Tyson Gifford – Editor in Chief
I had quite a different take on this pilot. Kat mentioned Sam Raimi’s Spider-man adaptation, that movie was going through my mind during much of the episode, There is a clear channeling of Raimi’s Spider-man in the first episode of The Flash. From the shows first moments with Barry’s narration, his crush on a childhood friend who doesn’t understand his affection, his nerdy demeanor, all of it tastes of Spiderman.
My biggest issue with the series, so far, is in the forced relationships of the secondary characters. It just wasn’t quite believable, though I’ll chalk that up to pilotitis for now. I also took issue wit the costume. Like Kat, I just found it too convenient, especially the lightning bolt shaped professionally molded and polished “sensors”. It was all a bit much. I think that the readiness of the costume (designed for firemen, yet in Barry’s petite-male size) reflected the readiness of the characters. It is never a good idea to try and tell an audience which characters they like, or to over force tropes to appeal to an audience. It is an unfortunate choice, though of a far lesser evil than the many faults of the Gotham pilot.
I enjoy Grant Gustin as Barry Allen despite not enjoying him in Arrow. I feel that the answer to this is all in the tone of the shows. Arrow is, essentially, the real Batman series on TV, it is dark, full of grimy voices, morally questionable characters, and interpersonal traumas inflicted upon characters by people they love/loved. The Flash, on the other hand, is Spider-man, lighter, with a more outright heroic lead. Although I prefer the darker nature of Arrow, I like that The Flash stands in contrast.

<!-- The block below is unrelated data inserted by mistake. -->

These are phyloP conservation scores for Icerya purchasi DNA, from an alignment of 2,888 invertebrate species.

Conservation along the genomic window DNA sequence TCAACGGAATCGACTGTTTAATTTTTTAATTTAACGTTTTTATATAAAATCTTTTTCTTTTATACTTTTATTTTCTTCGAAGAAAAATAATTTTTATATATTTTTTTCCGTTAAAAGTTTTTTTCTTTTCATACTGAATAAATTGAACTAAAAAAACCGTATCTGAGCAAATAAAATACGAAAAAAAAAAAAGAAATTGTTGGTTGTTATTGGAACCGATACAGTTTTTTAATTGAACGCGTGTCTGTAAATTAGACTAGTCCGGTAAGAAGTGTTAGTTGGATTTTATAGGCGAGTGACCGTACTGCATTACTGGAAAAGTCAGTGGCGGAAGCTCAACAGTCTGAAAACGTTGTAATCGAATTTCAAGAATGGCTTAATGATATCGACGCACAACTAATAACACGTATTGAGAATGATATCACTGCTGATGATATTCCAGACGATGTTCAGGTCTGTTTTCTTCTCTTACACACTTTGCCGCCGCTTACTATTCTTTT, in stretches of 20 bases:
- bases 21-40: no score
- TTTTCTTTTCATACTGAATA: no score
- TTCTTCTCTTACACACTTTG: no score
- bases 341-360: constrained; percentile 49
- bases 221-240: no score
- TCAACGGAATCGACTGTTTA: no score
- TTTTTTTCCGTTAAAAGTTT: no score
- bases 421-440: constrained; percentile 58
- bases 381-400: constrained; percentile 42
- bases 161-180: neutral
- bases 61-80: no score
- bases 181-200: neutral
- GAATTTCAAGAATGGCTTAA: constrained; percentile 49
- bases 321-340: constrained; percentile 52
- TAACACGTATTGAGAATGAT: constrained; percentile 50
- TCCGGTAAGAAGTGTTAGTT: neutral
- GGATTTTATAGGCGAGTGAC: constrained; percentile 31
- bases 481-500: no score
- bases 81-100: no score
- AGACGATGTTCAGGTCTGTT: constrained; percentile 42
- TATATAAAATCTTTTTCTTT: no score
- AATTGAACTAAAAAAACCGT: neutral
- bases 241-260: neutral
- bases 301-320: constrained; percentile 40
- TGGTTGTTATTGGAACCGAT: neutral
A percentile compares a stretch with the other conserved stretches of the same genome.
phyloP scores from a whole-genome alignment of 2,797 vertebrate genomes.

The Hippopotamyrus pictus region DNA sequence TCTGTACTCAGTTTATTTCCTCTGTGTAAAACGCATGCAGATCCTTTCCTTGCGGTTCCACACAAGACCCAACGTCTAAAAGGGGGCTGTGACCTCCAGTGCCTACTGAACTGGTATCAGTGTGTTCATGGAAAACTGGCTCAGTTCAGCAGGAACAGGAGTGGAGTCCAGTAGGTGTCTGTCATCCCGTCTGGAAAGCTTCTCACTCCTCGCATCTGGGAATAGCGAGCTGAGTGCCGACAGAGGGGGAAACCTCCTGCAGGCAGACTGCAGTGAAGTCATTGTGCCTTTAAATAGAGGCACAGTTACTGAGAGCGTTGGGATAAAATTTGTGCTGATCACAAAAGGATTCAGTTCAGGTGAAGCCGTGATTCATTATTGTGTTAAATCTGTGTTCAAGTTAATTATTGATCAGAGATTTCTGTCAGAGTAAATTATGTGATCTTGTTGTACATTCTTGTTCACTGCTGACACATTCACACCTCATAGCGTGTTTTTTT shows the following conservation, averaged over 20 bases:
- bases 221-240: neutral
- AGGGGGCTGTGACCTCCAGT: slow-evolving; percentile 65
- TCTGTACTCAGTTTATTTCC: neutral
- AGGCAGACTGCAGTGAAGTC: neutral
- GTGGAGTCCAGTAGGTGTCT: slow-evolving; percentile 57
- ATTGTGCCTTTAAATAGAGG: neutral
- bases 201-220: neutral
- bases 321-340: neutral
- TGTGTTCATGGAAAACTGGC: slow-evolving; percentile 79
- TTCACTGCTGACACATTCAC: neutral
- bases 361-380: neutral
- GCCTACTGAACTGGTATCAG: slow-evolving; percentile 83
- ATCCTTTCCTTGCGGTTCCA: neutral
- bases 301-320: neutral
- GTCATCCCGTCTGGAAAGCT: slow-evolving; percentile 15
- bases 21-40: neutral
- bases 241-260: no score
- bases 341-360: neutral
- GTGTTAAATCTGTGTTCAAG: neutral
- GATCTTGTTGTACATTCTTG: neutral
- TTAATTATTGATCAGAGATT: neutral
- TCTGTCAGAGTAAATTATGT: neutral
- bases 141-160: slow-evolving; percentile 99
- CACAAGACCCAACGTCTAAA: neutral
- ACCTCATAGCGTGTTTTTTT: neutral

That being said, I hope that The CW stacks up the lightness before delivering a nice gut punch of darkness. With Arrow, Oliver was already a weary soldier, his path was about finding his own humanity amongst the ruins of his former self, transitioning from vigilante to hero. With The Flash, Barry is starting pure, and coming into action without the need of hardship to sculpt him. Barry has powers, and powers act as the quick fix to living out his heroics that Oliver had to earn. There is a reason we earn our strengths though, trauma and pain doesn’t just sculpt our bodies, it sculpts our instincts, it sculpts our willpower. Barry is lacking that sculpting, and my hope is that this deficiency will be rectified in a dramatic way that tests him.
My primary concern with the series at this time is that it will take the Smallville route of unheroic and unintelligent actions being sold as heroic and wise decisions, and that bad-guy of the week stories will hinder character development.
Overall though, I was happy with The Flash, happier than I was with Gotham, and happier than I was with the Agents of Shield pilot. I am excited to see where it goes.
Check the next page for our impressions of Arrow’s 3rd season premiere.